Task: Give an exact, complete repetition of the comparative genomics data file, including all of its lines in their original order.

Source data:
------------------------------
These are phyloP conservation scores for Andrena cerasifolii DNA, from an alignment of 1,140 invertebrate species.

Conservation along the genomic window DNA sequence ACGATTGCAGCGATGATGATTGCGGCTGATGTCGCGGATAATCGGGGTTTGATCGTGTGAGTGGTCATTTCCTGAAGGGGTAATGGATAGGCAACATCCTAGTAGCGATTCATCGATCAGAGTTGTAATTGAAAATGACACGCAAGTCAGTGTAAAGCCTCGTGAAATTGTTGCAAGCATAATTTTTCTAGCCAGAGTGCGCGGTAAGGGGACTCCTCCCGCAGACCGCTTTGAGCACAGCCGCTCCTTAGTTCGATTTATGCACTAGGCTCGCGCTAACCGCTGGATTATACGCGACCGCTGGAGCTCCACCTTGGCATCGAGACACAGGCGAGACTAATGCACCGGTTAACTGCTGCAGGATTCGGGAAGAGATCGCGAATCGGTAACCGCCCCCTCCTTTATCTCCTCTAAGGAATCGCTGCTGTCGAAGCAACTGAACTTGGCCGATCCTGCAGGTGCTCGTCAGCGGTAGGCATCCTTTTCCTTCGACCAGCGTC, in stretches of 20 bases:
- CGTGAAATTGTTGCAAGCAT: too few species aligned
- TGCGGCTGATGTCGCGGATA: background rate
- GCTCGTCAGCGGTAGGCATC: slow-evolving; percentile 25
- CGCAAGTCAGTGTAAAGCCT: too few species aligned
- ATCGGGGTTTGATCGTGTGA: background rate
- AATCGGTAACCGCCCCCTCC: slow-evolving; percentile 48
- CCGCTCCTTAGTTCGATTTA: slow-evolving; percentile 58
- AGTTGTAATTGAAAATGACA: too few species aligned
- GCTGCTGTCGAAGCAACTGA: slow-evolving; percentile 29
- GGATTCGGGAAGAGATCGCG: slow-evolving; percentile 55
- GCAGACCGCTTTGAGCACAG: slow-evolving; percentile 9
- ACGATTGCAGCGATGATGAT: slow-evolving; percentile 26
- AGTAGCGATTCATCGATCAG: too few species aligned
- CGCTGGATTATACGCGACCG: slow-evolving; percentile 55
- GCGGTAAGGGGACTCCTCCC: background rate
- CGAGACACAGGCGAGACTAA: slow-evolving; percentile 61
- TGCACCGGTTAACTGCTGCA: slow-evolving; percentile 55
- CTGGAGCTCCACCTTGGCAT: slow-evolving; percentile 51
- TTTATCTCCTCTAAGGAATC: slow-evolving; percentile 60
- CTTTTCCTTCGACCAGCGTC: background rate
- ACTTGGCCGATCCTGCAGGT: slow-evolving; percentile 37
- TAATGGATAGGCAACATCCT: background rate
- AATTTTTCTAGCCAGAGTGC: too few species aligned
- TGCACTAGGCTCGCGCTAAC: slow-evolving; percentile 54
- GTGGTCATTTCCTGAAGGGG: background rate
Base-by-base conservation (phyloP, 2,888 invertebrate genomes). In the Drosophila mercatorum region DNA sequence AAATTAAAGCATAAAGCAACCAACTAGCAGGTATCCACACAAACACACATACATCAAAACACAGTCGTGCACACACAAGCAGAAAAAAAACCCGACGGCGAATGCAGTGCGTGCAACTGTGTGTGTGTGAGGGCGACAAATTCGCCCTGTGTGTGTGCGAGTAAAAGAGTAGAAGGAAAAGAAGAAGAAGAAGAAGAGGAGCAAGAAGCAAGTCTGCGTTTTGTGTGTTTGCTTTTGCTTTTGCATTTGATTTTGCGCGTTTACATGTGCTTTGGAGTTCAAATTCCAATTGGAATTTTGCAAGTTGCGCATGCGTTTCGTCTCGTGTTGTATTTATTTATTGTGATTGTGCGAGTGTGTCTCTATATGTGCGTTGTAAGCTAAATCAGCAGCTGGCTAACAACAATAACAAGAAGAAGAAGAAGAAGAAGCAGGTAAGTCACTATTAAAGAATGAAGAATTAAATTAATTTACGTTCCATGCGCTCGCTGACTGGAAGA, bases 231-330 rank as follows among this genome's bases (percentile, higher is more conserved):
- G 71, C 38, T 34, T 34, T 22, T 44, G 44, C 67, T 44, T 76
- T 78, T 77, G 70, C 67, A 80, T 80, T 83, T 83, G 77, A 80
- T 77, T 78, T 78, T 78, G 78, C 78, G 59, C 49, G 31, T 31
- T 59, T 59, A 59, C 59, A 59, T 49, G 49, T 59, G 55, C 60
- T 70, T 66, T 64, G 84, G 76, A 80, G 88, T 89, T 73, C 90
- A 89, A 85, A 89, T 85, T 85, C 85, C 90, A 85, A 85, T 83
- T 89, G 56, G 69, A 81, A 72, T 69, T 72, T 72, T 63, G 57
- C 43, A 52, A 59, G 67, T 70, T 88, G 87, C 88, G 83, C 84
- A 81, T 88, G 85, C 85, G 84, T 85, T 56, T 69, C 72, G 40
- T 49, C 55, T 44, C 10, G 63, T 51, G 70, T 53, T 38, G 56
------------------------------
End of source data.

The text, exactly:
These are phyloP conservation scores for Andrena cerasifolii DNA, from an alignment of 1,140 invertebrate species.

Conservation along the genomic window DNA sequence ACGATTGCAGCGATGATGATTGCGGCTGATGTCGCGGATAATCGGGGTTTGATCGTGTGAGTGGTCATTTCCTGAAGGGGTAATGGATAGGCAACATCCTAGTAGCGATTCATCGATCAGAGTTGTAATTGAAAATGACACGCAAGTCAGTGTAAAGCCTCGTGAAATTGTTGCAAGCATAATTTTTCTAGCCAGAGTGCGCGGTAAGGGGACTCCTCCCGCAGACCGCTTTGAGCACAGCCGCTCCTTAGTTCGATTTATGCACTAGGCTCGCGCTAACCGCTGGATTATACGCGACCGCTGGAGCTCCACCTTGGCATCGAGACACAGGCGAGACTAATGCACCGGTTAACTGCTGCAGGATTCGGGAAGAGATCGCGAATCGGTAACCGCCCCCTCCTTTATCTCCTCTAAGGAATCGCTGCTGTCGAAGCAACTGAACTTGGCCGATCCTGCAGGTGCTCGTCAGCGGTAGGCATCCTTTTCCTTCGACCAGCGTC, in stretches of 20 bases:
- CGTGAAATTGTTGCAAGCAT: too few species aligned
- TGCGGCTGATGTCGCGGATA: background rate
- GCTCGTCAGCGGTAGGCATC: slow-evolving; percentile 25
- CGCAAGTCAGTGTAAAGCCT: too few species aligned
- ATCGGGGTTTGATCGTGTGA: background rate
- AATCGGTAACCGCCCCCTCC: slow-evolving; percentile 48
- CCGCTCCTTAGTTCGATTTA: slow-evolving; percentile 58
- AGTTGTAATTGAAAATGACA: too few species aligned
- GCTGCTGTCGAAGCAACTGA: slow-evolving; percentile 29
- GGATTCGGGAAGAGATCGCG: slow-evolving; percentile 55
- GCAGACCGCTTTGAGCACAG: slow-evolving; percentile 9
- ACGATTGCAGCGATGATGAT: slow-evolving; percentile 26
- AGTAGCGATTCATCGATCAG: too few species aligned
- CGCTGGATTATACGCGACCG: slow-evolving; percentile 55
- GCGGTAAGGGGACTCCTCCC: background rate
- CGAGACACAGGCGAGACTAA: slow-evolving; percentile 61
- TGCACCGGTTAACTGCTGCA: slow-evolving; percentile 55
- CTGGAGCTCCACCTTGGCAT: slow-evolving; percentile 51
- TTTATCTCCTCTAAGGAATC: slow-evolving; percentile 60
- CTTTTCCTTCGACCAGCGTC: background rate
- ACTTGGCCGATCCTGCAGGT: slow-evolving; percentile 37
- TAATGGATAGGCAACATCCT: background rate
- AATTTTTCTAGCCAGAGTGC: too few species aligned
- TGCACTAGGCTCGCGCTAAC: slow-evolving; percentile 54
- GTGGTCATTTCCTGAAGGGG: background rate
Base-by-base conservation (phyloP, 2,888 invertebrate genomes). In the Drosophila mercatorum region DNA sequence AAATTAAAGCATAAAGCAACCAACTAGCAGGTATCCACACAAACACACATACATCAAAACACAGTCGTGCACACACAAGCAGAAAAAAAACCCGACGGCGAATGCAGTGCGTGCAACTGTGTGTGTGTGAGGGCGACAAATTCGCCCTGTGTGTGTGCGAGTAAAAGAGTAGAAGGAAAAGAAGAAGAAGAAGAAGAGGAGCAAGAAGCAAGTCTGCGTTTTGTGTGTTTGCTTTTGCTTTTGCATTTGATTTTGCGCGTTTACATGTGCTTTGGAGTTCAAATTCCAATTGGAATTTTGCAAGTTGCGCATGCGTTTCGTCTCGTGTTGTATTTATTTATTGTGATTGTGCGAGTGTGTCTCTATATGTGCGTTGTAAGCTAAATCAGCAGCTGGCTAACAACAATAACAAGAAGAAGAAGAAGAAGAAGCAGGTAAGTCACTATTAAAGAATGAAGAATTAAATTAATTTACGTTCCATGCGCTCGCTGACTGGAAGA, bases 231-330 rank as follows among this genome's bases (percentile, higher is more conserved):
- G 71, C 38, T 34, T 34, T 22, T 44, G 44, C 67, T 44, T 76
- T 78, T 77, G 70, C 67, A 80, T 80, T 83, T 83, G 77, A 80
- T 77, T 78, T 78, T 78, G 78, C 78, G 59, C 49, G 31, T 31
- T 59, T 59, A 59, C 59, A 59, T 49, G 49, T 59, G 55, C 60
- T 70, T 66, T 64, G 84, G 76, A 80, G 88, T 89, T 73, C 90
- A 89, A 85, A 89, T 85, T 85, C 85, C 90, A 85, A 85, T 83
- T 89, G 56, G 69, A 81, A 72, T 69, T 72, T 72, T 63, G 57
- C 43, A 52, A 59, G 67, T 70, T 88, G 87, C 88, G 83, C 84
- A 81, T 88, G 85, C 85, G 84, T 85, T 56, T 69, C 72, G 40
- T 49, C 55, T 44, C 10, G 63, T 51, G 70, T 53, T 38, G 56